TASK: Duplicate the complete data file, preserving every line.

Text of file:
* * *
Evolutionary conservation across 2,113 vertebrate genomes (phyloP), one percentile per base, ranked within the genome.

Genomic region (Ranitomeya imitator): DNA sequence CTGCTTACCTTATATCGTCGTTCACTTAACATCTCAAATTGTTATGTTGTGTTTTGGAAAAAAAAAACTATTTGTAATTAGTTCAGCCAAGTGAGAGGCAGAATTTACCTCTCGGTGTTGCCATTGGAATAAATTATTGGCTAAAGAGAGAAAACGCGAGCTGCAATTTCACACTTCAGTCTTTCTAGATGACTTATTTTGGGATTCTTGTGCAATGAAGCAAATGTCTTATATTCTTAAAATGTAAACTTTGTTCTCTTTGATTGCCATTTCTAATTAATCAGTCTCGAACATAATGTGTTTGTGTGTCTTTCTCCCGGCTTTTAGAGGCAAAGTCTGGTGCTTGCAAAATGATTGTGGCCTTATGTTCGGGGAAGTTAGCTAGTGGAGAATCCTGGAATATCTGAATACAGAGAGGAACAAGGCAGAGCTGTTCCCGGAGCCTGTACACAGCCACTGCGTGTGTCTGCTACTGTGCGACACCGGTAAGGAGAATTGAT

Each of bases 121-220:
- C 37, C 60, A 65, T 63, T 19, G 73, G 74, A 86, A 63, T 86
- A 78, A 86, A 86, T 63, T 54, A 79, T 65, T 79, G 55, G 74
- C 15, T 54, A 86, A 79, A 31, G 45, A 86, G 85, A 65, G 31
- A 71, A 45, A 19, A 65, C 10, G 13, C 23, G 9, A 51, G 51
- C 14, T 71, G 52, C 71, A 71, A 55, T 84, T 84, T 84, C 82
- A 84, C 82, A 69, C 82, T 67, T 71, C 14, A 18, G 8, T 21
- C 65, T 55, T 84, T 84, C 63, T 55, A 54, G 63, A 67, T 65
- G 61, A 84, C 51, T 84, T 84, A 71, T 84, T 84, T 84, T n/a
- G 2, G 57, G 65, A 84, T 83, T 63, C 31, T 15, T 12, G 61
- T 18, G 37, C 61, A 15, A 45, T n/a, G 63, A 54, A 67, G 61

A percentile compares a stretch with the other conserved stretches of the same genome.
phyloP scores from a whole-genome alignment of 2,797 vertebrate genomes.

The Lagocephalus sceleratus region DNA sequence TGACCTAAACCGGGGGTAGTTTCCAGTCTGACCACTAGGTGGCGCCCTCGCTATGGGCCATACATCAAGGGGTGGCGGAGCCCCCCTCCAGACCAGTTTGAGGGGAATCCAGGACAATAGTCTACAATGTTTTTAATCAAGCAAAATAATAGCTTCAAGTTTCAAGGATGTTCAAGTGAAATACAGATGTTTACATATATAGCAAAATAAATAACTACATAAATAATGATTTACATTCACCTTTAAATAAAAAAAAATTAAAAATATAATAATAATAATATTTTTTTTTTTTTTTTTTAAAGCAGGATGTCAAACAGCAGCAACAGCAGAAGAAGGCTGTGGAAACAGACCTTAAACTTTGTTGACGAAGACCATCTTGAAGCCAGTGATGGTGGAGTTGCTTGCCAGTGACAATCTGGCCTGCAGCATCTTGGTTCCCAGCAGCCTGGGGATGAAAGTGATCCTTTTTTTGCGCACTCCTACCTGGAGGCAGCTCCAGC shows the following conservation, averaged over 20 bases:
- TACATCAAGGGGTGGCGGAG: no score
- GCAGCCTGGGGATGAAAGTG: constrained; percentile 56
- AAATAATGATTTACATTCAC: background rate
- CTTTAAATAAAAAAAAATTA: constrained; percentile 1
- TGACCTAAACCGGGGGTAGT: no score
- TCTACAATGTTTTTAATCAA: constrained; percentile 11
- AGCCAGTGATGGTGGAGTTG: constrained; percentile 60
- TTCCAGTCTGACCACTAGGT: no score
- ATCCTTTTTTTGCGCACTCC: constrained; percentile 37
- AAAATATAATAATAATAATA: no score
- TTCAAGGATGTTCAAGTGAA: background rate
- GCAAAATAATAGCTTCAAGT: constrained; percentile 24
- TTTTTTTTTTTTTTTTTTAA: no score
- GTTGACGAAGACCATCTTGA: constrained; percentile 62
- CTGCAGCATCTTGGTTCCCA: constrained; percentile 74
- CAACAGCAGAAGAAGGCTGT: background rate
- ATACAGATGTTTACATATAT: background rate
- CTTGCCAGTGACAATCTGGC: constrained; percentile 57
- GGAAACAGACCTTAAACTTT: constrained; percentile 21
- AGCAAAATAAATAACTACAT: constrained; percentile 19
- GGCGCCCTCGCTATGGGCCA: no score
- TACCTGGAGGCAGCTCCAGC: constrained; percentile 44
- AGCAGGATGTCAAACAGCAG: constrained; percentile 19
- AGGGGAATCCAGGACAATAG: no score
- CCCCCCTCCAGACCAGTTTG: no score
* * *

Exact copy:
Evolutionary conservation across 2,113 vertebrate genomes (phyloP), one percentile per base, ranked within the genome.

Genomic region (Ranitomeya imitator): DNA sequence CTGCTTACCTTATATCGTCGTTCACTTAACATCTCAAATTGTTATGTTGTGTTTTGGAAAAAAAAAACTATTTGTAATTAGTTCAGCCAAGTGAGAGGCAGAATTTACCTCTCGGTGTTGCCATTGGAATAAATTATTGGCTAAAGAGAGAAAACGCGAGCTGCAATTTCACACTTCAGTCTTTCTAGATGACTTATTTTGGGATTCTTGTGCAATGAAGCAAATGTCTTATATTCTTAAAATGTAAACTTTGTTCTCTTTGATTGCCATTTCTAATTAATCAGTCTCGAACATAATGTGTTTGTGTGTCTTTCTCCCGGCTTTTAGAGGCAAAGTCTGGTGCTTGCAAAATGATTGTGGCCTTATGTTCGGGGAAGTTAGCTAGTGGAGAATCCTGGAATATCTGAATACAGAGAGGAACAAGGCAGAGCTGTTCCCGGAGCCTGTACACAGCCACTGCGTGTGTCTGCTACTGTGCGACACCGGTAAGGAGAATTGAT

Each of bases 121-220:
- C 37, C 60, A 65, T 63, T 19, G 73, G 74, A 86, A 63, T 86
- A 78, A 86, A 86, T 63, T 54, A 79, T 65, T 79, G 55, G 74
- C 15, T 54, A 86, A 79, A 31, G 45, A 86, G 85, A 65, G 31
- A 71, A 45, A 19, A 65, C 10, G 13, C 23, G 9, A 51, G 51
- C 14, T 71, G 52, C 71, A 71, A 55, T 84, T 84, T 84, C 82
- A 84, C 82, A 69, C 82, T 67, T 71, C 14, A 18, G 8, T 21
- C 65, T 55, T 84, T 84, C 63, T 55, A 54, G 63, A 67, T 65
- G 61, A 84, C 51, T 84, T 84, A 71, T 84, T 84, T 84, T n/a
- G 2, G 57, G 65, A 84, T 83, T 63, C 31, T 15, T 12, G 61
- T 18, G 37, C 61, A 15, A 45, T n/a, G 63, A 54, A 67, G 61

A percentile compares a stretch with the other conserved stretches of the same genome.
phyloP scores from a whole-genome alignment of 2,797 vertebrate genomes.

The Lagocephalus sceleratus region DNA sequence TGACCTAAACCGGGGGTAGTTTCCAGTCTGACCACTAGGTGGCGCCCTCGCTATGGGCCATACATCAAGGGGTGGCGGAGCCCCCCTCCAGACCAGTTTGAGGGGAATCCAGGACAATAGTCTACAATGTTTTTAATCAAGCAAAATAATAGCTTCAAGTTTCAAGGATGTTCAAGTGAAATACAGATGTTTACATATATAGCAAAATAAATAACTACATAAATAATGATTTACATTCACCTTTAAATAAAAAAAAATTAAAAATATAATAATAATAATATTTTTTTTTTTTTTTTTTAAAGCAGGATGTCAAACAGCAGCAACAGCAGAAGAAGGCTGTGGAAACAGACCTTAAACTTTGTTGACGAAGACCATCTTGAAGCCAGTGATGGTGGAGTTGCTTGCCAGTGACAATCTGGCCTGCAGCATCTTGGTTCCCAGCAGCCTGGGGATGAAAGTGATCCTTTTTTTGCGCACTCCTACCTGGAGGCAGCTCCAGC shows the following conservation, averaged over 20 bases:
- TACATCAAGGGGTGGCGGAG: no score
- GCAGCCTGGGGATGAAAGTG: constrained; percentile 56
- AAATAATGATTTACATTCAC: background rate
- CTTTAAATAAAAAAAAATTA: constrained; percentile 1
- TGACCTAAACCGGGGGTAGT: no score
- TCTACAATGTTTTTAATCAA: constrained; percentile 11
- AGCCAGTGATGGTGGAGTTG: constrained; percentile 60
- TTCCAGTCTGACCACTAGGT: no score
- ATCCTTTTTTTGCGCACTCC: constrained; percentile 37
- AAAATATAATAATAATAATA: no score
- TTCAAGGATGTTCAAGTGAA: background rate
- GCAAAATAATAGCTTCAAGT: constrained; percentile 24
- TTTTTTTTTTTTTTTTTTAA: no score
- GTTGACGAAGACCATCTTGA: constrained; percentile 62
- CTGCAGCATCTTGGTTCCCA: constrained; percentile 74
- CAACAGCAGAAGAAGGCTGT: background rate
- ATACAGATGTTTACATATAT: background rate
- CTTGCCAGTGACAATCTGGC: constrained; percentile 57
- GGAAACAGACCTTAAACTTT: constrained; percentile 21
- AGCAAAATAAATAACTACAT: constrained; percentile 19
- GGCGCCCTCGCTATGGGCCA: no score
- TACCTGGAGGCAGCTCCAGC: constrained; percentile 44
- AGCAGGATGTCAAACAGCAG: constrained; percentile 19
- AGGGGAATCCAGGACAATAG: no score
- CCCCCCTCCAGACCAGTTTG: no score